January

30.1.13

It's a funny old month, January. It gets off to such a slow and sluggish start in the aftermath of all those festivities, drags its way slowly through the middle, and then suddenly goes and ends on us, announcing that the first month of the year is already gone!

Still, we made it through.

 This month I:
- Had mixed emotions about the cold and snow.
- Ran, cycled, swam and went to my first step aerobics class in a typical burst of New Year energy.
- Enjoyed an evening in the company of a family living and serving in Namibia.
- Spent a night at the ballet. 
- Found myself intrigued by the 'Enough Food If..' campaign.
- Started a new youth group at work.
- And booked my first ever foreign holiday!  (Disclaimer: I've been abroad before - to Tanzania - but i don't really count it as a holiday.)


I read:

'It's Not Me, It's You' by Jon Richardson
An easy but amusing read about how comedian Jon Richardson's "impossible perfectionism" has kept him from romantic involvement for seven years. I enjoyed this book and may be more than a little bit in love with Mr Richardson.

'My Sister Lives On the Mantelpiece' by Annabel Pitcher
I didn't realise this was for children/young adults when I downloaded it on Kindle ..and, truth be told, I still hadn't entirely realised by the time I was done. A fictitious story about a family in the aftermath of a terrorist attack, the only words I can think to describe it with are "hopeful" and "warm".

'The Fault in Our Stars' by John Green
I'm all about the Young Adult fiction this month, apparently, and devoured this book in a matter of hours. The story of Hazel, a teenager living with cancer, and her romance with Augustus Waters, this was typically teenager-y and entirely predictable, but really quite beautiful. I snottered and cried my way through the last quarter of the book.

'Quiet: The Power of Introverts in a World That Can't Stop Talking' by Susan Cain
This has been on my wishlist ever since I watched her TED talk some time ago. It was a little more scientific than I'd imagined - more theoretical than practically based - but it might be that very fact which saved it from falling into the trap of cliched self-help book. As a pretty major introvert trying to make my way on a career path that often demands a certain degree of extroversion, this book was an encouraging reminder of the gifts introversion has to offer.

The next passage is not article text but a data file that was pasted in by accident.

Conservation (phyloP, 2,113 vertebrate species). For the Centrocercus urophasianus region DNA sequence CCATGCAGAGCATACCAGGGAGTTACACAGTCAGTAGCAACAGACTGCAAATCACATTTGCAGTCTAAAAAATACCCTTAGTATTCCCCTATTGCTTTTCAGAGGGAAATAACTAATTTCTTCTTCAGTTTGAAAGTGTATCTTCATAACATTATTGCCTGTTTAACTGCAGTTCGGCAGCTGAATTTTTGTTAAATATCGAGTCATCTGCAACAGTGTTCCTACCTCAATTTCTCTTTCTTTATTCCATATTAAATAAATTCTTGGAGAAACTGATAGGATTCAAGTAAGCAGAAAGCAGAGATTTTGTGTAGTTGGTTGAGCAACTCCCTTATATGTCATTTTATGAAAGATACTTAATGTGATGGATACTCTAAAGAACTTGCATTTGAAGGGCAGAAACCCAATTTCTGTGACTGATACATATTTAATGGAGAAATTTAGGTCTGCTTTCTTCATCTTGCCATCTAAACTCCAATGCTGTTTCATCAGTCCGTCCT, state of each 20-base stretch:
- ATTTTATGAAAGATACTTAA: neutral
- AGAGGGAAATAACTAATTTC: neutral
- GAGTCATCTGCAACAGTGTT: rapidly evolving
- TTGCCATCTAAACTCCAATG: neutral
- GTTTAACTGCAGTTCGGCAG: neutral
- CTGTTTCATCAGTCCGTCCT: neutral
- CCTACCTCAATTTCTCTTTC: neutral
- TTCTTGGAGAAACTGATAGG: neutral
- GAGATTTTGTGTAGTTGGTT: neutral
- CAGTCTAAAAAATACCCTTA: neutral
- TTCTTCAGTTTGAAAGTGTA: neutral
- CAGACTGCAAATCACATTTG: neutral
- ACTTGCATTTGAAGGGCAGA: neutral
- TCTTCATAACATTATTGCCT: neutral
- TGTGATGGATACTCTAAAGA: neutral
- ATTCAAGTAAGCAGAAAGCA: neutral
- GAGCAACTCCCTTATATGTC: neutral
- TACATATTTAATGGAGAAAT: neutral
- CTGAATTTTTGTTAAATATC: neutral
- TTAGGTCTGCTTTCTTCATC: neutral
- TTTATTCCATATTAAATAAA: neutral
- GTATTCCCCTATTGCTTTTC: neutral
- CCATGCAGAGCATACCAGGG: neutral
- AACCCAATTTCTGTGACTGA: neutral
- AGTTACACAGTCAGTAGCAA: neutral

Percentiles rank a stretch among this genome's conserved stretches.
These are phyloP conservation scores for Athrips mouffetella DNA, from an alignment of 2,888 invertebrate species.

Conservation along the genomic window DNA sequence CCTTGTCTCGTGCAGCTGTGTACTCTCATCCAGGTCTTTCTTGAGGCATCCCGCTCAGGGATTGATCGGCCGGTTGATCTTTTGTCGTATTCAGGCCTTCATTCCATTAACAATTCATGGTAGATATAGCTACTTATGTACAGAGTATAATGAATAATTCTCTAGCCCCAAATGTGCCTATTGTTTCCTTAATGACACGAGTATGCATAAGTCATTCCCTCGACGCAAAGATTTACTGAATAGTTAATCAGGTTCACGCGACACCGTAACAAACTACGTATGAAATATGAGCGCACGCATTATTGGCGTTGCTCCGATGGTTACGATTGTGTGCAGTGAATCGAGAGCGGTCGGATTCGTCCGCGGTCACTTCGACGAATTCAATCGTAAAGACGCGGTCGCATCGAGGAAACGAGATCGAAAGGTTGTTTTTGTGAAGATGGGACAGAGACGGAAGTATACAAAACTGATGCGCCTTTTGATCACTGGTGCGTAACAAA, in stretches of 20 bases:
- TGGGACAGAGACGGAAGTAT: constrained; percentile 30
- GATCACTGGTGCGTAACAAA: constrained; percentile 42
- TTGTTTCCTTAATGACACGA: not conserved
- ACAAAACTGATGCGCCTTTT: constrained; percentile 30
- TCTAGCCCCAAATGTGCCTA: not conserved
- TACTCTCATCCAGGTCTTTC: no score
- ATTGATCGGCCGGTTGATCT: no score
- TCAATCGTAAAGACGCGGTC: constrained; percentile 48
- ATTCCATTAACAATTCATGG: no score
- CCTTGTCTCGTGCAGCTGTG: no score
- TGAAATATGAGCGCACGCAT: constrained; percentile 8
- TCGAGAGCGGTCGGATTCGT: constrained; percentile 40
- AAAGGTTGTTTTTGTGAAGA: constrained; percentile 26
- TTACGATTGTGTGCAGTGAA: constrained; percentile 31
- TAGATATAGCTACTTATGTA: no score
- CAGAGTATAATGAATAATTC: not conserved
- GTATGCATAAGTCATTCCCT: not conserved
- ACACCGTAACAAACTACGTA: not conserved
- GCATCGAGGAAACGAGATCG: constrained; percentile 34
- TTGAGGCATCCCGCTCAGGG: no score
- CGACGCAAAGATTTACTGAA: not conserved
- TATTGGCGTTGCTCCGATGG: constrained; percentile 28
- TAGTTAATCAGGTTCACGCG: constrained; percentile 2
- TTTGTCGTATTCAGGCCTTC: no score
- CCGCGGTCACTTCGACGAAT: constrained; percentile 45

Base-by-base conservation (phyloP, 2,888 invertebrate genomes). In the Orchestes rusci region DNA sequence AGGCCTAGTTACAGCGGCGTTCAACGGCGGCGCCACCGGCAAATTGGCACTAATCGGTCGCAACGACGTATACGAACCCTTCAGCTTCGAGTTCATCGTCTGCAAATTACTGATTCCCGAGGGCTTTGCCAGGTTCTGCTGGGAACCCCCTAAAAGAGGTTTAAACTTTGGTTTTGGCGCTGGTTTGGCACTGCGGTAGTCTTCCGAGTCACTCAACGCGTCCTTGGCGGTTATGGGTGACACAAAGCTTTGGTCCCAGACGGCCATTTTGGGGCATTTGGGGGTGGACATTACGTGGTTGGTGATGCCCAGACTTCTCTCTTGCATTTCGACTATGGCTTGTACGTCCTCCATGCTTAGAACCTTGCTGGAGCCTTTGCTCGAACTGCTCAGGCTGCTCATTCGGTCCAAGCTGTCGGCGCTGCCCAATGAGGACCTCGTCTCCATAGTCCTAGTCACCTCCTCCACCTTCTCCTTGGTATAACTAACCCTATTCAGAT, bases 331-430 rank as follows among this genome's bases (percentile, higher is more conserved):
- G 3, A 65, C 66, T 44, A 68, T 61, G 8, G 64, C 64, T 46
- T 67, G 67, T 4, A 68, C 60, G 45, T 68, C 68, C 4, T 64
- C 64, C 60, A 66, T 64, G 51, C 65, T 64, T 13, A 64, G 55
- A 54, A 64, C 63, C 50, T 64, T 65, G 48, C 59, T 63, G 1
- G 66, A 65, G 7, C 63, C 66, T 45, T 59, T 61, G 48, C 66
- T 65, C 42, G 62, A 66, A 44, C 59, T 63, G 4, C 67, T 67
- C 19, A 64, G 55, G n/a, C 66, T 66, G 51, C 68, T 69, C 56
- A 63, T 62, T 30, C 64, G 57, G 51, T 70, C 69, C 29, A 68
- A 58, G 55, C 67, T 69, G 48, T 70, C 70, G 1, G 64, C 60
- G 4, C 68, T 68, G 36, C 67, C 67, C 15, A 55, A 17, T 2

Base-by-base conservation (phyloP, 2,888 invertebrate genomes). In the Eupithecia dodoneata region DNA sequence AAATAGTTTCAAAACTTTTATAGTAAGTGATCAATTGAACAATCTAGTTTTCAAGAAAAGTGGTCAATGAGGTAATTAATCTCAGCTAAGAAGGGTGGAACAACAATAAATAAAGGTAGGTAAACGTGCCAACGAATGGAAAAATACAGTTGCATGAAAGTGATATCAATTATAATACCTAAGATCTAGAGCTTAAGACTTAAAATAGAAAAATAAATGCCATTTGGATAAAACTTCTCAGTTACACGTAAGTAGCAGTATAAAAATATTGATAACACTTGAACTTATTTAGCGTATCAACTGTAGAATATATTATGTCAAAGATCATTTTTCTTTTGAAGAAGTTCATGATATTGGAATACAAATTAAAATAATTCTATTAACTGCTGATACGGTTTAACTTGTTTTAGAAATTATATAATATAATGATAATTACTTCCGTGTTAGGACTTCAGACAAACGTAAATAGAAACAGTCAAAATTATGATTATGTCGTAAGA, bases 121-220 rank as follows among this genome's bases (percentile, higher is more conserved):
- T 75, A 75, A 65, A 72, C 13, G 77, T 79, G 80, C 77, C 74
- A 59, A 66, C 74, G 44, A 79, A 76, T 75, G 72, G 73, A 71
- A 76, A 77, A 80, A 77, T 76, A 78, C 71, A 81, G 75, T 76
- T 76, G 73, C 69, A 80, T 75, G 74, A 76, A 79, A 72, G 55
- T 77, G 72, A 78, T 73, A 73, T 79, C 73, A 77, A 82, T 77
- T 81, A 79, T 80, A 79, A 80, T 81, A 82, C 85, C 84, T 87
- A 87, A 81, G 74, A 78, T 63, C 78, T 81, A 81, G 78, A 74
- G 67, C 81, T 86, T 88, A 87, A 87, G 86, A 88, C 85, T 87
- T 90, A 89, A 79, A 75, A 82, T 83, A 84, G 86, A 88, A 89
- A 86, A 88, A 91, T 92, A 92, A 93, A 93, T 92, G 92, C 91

'The Last Battle' by C.S. Lewis
The last in the Narnia series (which I seem to have been reading forever) and probably my favourite, besides 'The Lion, the Witch and the Wardrobe'. Lewis' gift for weaving profound theological truths into beautiful narrative imagery is simply astounding.

'The Hunger Games' Trilogy by Suzanne Collins
Having avoided it for so long, curiousity finally got the better of me and I gave in and read the three books in the Hunger Games series.. and have to confess to really enjoying the story. I'm sure I could write a plot summary and reflect on what interesting sociological/political issues it raised, but, honestly, the books themselves would be about as quick a read and certainly a lot more enjoyable.

'The Psychopath Test' by Jon Ronson
This book was not at all what I expected. That was my own fault entirely. I clearly never read a synopsis and instead took its subtitle - 'A Journey Through the Madness Industry' - to indicate some kind of critique on psychiatric imperialism and capitalism of the pharmaceutics industry. It's not about that at all: it is quite literally about the test for Psychopathy.
That said, it was actually an interesting read and the writing made me want to read his better known books like 'The Men Who Stare at Goats'.


And I enjoyed watching:
'Pitch Perfect' at the cinema, 'The Descendants' on DVD, and the new series of 'Miranda', 'Call the Midwife' (Miranda Hart obsession, anyone?) and 'My Mad Fat Diary' on TV.



All things considered, it's been a good month, really. I hope it was good for you too?

2 comments:

  1. What a pile of books! I loved the Jon Richardson one, and I haven't read that particular Jon Ronson one but I have enjoyed some of his other books.

    And oooh, where are you going on holiday?

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    Replies
    1. Would you recommend any of his other works in particular?

      I'm off to Tunisia with friends - it's not 'til May, but i'm SUPER excited!

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